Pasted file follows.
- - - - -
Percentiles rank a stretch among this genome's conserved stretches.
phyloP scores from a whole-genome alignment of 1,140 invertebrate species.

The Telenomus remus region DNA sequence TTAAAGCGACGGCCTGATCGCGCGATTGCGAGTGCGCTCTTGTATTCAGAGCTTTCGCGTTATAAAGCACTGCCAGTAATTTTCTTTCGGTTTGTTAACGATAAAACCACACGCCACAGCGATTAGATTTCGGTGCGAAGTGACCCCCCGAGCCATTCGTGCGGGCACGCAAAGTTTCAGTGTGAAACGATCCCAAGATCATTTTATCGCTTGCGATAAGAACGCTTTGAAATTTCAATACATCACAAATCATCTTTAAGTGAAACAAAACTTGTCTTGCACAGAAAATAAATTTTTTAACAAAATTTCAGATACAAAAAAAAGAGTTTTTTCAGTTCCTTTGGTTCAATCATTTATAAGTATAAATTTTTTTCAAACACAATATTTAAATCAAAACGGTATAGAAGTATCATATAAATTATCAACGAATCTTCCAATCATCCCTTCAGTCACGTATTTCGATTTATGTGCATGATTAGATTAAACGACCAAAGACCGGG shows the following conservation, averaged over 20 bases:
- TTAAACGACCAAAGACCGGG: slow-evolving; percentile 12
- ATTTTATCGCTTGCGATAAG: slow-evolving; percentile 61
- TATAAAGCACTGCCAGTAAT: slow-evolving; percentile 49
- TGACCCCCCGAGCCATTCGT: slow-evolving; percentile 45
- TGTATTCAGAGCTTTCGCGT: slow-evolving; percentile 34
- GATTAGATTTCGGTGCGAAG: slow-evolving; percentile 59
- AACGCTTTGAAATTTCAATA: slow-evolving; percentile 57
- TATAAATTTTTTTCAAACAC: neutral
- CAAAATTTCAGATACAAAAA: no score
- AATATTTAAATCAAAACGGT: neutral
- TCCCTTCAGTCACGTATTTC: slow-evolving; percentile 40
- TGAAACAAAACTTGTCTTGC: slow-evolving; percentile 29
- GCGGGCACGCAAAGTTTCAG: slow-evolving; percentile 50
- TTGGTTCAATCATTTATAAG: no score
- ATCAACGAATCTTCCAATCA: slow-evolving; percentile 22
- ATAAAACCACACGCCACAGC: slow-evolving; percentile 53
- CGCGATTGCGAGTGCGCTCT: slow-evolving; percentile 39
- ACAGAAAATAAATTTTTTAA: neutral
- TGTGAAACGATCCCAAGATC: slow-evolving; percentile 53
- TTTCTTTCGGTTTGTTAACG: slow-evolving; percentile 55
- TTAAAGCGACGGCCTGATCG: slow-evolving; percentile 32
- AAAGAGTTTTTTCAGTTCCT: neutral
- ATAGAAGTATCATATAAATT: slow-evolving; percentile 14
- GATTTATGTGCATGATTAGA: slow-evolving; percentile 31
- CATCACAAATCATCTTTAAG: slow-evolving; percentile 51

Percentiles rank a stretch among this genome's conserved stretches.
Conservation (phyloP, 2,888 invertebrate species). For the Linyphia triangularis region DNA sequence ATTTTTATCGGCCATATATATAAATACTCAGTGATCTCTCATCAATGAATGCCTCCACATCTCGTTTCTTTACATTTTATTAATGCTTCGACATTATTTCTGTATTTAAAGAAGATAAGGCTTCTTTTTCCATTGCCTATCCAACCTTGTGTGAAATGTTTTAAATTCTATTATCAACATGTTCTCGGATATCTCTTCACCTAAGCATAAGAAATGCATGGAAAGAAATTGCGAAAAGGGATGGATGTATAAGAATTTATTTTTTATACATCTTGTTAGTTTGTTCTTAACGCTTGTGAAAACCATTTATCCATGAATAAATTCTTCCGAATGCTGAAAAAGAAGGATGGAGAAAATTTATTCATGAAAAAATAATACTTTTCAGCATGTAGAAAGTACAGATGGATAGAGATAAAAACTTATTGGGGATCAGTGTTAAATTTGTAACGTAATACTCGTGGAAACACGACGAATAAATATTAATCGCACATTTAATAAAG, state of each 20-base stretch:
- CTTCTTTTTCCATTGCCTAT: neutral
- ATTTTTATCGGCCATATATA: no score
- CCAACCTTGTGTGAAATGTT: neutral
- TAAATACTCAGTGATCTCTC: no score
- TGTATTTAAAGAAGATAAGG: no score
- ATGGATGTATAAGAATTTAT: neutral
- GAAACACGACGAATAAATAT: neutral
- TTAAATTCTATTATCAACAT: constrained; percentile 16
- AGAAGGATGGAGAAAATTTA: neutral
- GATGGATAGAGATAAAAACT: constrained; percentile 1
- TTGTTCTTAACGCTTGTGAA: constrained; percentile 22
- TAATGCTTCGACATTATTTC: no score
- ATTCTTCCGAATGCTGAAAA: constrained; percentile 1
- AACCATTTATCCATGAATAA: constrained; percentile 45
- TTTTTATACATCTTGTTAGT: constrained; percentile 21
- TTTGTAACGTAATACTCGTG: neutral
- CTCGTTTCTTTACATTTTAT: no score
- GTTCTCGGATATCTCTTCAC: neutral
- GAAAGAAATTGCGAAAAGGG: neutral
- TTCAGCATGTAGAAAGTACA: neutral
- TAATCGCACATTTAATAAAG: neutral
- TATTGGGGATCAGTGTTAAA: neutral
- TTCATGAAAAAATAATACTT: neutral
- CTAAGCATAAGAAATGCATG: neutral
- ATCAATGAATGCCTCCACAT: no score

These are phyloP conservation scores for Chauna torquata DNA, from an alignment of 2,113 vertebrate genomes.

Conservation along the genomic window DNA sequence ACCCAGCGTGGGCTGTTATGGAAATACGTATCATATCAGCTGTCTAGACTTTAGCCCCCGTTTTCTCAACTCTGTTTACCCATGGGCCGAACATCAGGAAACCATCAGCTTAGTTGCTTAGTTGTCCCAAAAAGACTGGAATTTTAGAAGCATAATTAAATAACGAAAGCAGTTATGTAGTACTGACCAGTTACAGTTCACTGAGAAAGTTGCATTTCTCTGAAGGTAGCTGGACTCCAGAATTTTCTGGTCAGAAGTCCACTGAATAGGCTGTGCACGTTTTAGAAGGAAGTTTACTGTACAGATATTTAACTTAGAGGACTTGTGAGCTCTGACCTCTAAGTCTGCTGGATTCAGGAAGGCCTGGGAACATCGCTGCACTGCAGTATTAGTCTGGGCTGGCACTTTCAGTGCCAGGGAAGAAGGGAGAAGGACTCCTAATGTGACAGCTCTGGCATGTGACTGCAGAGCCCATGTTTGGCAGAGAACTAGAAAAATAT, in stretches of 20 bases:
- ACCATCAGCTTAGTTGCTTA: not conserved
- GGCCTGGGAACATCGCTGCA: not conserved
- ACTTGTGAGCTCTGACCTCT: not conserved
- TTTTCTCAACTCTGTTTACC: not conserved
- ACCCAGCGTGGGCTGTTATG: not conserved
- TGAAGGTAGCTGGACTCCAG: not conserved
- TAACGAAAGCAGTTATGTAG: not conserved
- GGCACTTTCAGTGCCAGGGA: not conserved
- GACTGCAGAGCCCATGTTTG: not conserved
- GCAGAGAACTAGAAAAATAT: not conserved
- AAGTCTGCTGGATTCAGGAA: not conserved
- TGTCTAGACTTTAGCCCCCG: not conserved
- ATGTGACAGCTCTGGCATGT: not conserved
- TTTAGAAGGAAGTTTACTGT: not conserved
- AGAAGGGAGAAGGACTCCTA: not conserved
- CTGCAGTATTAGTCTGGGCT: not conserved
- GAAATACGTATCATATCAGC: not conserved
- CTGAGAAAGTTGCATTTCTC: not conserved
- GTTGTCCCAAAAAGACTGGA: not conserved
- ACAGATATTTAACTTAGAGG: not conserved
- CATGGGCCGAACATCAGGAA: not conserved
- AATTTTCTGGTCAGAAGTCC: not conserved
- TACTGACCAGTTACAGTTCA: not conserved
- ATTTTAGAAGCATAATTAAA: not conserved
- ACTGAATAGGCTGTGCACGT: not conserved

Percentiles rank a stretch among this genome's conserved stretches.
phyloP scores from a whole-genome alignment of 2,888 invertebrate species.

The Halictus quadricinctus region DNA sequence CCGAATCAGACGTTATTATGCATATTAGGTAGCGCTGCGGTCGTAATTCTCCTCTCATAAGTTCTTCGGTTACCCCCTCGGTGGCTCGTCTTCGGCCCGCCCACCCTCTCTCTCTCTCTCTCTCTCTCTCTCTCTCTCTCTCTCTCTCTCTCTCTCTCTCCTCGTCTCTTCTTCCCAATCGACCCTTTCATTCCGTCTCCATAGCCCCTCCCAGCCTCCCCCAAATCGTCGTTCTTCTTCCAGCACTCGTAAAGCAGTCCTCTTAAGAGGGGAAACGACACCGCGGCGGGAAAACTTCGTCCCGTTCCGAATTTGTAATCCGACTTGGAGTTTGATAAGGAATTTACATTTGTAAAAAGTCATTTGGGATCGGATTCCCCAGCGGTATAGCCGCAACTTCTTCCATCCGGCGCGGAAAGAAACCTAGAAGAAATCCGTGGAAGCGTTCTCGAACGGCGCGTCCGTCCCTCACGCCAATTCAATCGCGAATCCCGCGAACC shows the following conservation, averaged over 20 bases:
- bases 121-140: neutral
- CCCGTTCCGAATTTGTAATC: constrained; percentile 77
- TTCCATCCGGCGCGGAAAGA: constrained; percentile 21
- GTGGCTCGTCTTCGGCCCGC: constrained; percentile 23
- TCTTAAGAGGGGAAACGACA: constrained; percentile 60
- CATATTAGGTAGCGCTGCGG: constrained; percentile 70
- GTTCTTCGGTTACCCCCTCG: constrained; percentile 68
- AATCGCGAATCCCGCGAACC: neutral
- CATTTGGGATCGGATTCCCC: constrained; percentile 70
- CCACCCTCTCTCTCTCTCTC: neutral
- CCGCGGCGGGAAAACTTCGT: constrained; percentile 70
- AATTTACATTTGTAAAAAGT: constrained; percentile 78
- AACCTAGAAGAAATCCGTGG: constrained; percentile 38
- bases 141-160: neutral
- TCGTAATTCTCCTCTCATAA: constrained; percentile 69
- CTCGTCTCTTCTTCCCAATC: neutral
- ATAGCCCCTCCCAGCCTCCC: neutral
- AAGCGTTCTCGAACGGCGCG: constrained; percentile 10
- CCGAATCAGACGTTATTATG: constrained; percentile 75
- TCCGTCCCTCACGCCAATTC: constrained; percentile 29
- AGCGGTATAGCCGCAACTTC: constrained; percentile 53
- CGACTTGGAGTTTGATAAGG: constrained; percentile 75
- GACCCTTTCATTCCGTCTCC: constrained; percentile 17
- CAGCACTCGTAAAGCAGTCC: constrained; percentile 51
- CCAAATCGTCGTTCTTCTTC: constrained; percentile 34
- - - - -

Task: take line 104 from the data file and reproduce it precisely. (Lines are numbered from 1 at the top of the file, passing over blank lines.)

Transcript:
- CCGAATCAGACGTTATTATG: constrained; percentile 75